Thursday, June 9, 2011

A History of Reading by Alberto Manguel

A group of academics in a sixteenth-century Islamic school discuss the laws of optics. Saint Augustine is at his lectern, in a rough eleventh-century drawing. An ancient Greek woman reads her scroll by unrolling with one hand and simultaneously rolling up the other end with the other. A fifteenth-century illustration shows a stern teacher with a briar, ready to discipline the student who is reciting before him. And there is an edition of the complete works of William Shakespeare in CD-ROM form, from the 1990s.

These are all illustrations from just one short section of Alberto Manguel's A History of Reading. These illustrations are not gratuitous. Every one of them is referenced naturally in the text, and is described with Manguel's intelligent and perceptive eye.

Manguel has filled his book with fascinating historical anecdotes and insights. Which is not to say that he has merely slapped together a collection of factoids and tidbits. On the contrary. Manguel, more erudite and better-read than I will ever be, has composed chapters with themes ranging from the evolution of the physical shape of the book, to individuals who have valued books to the extent that they have become compulsive book thieves, to the challenges of translating poetry.

Future generations will be able to precisely date Manguel's book by the references to technology. Mention is made of books being stored on CD-ROM, and there is a short bit on hypertext, but there is no discussion of how the Internet has impacted people's reading habits. One would correctly estimate the year of publication to be around 1996.

One way in which the Internet may have a long-term impact that no one (except perhaps for Marshall McLuhan's ghost) could have predicted in 1996 came to mind when I came across the chapter on reading out loud. Pliny the Younger lived during a time when poets were expected to give readings before flocks of their adoring public; far more people knew these writers' works through having them read to them, in fact, than through reading them on their own. In the nineteenth century, Charles Dickens gave hugely popular performances in which he read from his novels. From our vantage point, we see these performances as publicity stunts meant to promote his main product: the novels themselves, in printed book form. But Dickens was by all accounts a masterful public showman, and it's likely that for many of the attendees, his readings were his main product, and if you could buy printed text versions to take home with you, they were primarily expensive souvenirs.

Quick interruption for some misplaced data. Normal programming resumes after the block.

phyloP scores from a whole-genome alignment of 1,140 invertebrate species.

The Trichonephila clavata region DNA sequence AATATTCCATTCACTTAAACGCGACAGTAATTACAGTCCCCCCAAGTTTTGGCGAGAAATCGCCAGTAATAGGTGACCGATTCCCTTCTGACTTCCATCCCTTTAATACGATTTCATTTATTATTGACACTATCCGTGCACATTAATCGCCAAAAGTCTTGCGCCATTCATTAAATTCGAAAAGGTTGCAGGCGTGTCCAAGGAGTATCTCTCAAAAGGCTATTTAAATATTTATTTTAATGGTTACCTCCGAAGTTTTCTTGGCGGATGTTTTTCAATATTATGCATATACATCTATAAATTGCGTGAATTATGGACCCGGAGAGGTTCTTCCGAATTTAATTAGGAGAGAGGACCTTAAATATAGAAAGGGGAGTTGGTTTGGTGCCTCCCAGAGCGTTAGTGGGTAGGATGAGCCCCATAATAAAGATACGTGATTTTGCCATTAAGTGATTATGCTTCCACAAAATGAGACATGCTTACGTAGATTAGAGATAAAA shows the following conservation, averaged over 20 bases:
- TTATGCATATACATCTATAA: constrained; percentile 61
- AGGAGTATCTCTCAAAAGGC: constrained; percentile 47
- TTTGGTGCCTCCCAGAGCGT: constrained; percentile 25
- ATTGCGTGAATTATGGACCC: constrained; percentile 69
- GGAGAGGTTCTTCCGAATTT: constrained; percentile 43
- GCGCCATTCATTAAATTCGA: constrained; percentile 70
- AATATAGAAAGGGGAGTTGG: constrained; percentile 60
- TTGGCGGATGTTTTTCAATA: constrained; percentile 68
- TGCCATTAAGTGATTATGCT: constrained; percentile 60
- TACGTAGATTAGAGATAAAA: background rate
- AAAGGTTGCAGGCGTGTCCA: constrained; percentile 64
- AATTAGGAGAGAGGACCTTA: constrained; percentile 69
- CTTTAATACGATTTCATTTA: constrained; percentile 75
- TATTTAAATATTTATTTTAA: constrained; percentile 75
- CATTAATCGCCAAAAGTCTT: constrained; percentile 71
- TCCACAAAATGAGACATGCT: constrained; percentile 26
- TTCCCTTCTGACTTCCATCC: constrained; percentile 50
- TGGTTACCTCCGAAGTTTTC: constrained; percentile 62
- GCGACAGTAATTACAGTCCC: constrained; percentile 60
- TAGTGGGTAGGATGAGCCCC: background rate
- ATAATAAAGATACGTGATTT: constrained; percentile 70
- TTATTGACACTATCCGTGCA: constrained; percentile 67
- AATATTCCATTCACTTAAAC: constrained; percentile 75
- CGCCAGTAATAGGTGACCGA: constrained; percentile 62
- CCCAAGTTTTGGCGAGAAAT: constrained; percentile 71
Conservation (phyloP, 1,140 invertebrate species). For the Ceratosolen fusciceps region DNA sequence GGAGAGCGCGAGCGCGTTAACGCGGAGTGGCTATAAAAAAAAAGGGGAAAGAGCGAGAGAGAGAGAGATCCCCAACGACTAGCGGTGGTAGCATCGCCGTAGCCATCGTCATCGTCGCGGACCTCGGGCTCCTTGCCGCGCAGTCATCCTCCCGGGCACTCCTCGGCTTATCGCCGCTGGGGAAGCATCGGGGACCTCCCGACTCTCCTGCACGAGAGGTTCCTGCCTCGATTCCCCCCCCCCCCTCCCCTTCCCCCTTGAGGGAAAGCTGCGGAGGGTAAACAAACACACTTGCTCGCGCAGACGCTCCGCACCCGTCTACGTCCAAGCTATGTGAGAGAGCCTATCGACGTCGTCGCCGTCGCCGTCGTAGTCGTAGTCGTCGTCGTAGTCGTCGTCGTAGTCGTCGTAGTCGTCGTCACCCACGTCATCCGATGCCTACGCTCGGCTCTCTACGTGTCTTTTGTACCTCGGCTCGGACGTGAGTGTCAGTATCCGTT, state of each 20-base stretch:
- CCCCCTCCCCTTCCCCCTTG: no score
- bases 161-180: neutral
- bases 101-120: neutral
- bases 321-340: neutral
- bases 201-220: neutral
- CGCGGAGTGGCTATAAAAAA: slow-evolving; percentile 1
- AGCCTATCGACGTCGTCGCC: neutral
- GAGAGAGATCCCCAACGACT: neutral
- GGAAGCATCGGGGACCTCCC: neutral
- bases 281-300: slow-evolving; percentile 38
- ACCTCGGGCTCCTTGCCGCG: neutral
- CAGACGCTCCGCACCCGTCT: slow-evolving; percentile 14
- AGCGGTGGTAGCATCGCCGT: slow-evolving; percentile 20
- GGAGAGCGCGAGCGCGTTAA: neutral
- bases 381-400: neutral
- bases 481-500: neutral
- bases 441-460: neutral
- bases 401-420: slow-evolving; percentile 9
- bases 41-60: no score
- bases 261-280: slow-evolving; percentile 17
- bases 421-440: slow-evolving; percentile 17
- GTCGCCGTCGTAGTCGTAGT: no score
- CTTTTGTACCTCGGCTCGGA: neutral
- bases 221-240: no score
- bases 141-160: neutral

This form of entertainment has largely died out. I can't think of anything quite similar in today's live performances. And with the advent of television in the latter half of the 20th century, it was widely assumed that texts being read aloud was dead as a form of mass entertainment.

Then, in the fifteen years that have passed since Manguel's book was published, the Internet exploded and things changed. I didn't even know the word "podcast" until 2006, but now we're at the point where no individual human being has the time to keep up with every audio fiction podcast that caters to people with an appetite for SF/fantasy/horror/weird fiction, just to name one of several possible genre examples. These exist because there is a demand for them. This isn't a bubble -- I predict the market will continue to grow.

It seems all it took was the smashing of the barriers of distance and geography, and people's instinctive desire to have stories read to them was re-awakened.

Some other assorted tidbits that stuck in my mind, in no particular order:

- In the fourth century, St. Augustine wrote of watching St. Ambrose read, and thought it quite notable that Ambrose read silently -- his eyes took in the text and he understood every word, but he did not make a sound. Reading out loud was the norm in the West, and would remain so for several centuries more.

- Late medieval schools in Europe were horrors that would make a modern critic of rote learning cry out in despair. Memorization was the order of the day, not learning. And while this might be somewhat justified as it was a society where books were rare and precious and an educated person was expected to have accumulated huge amounts of memorized knowledge, one prominent product of the system, Jakob Wimpfeling, said that his former classmates generally "could neither speak Latin nor compose a letter or a poem, nor even explain one of the prayers used at Mass".

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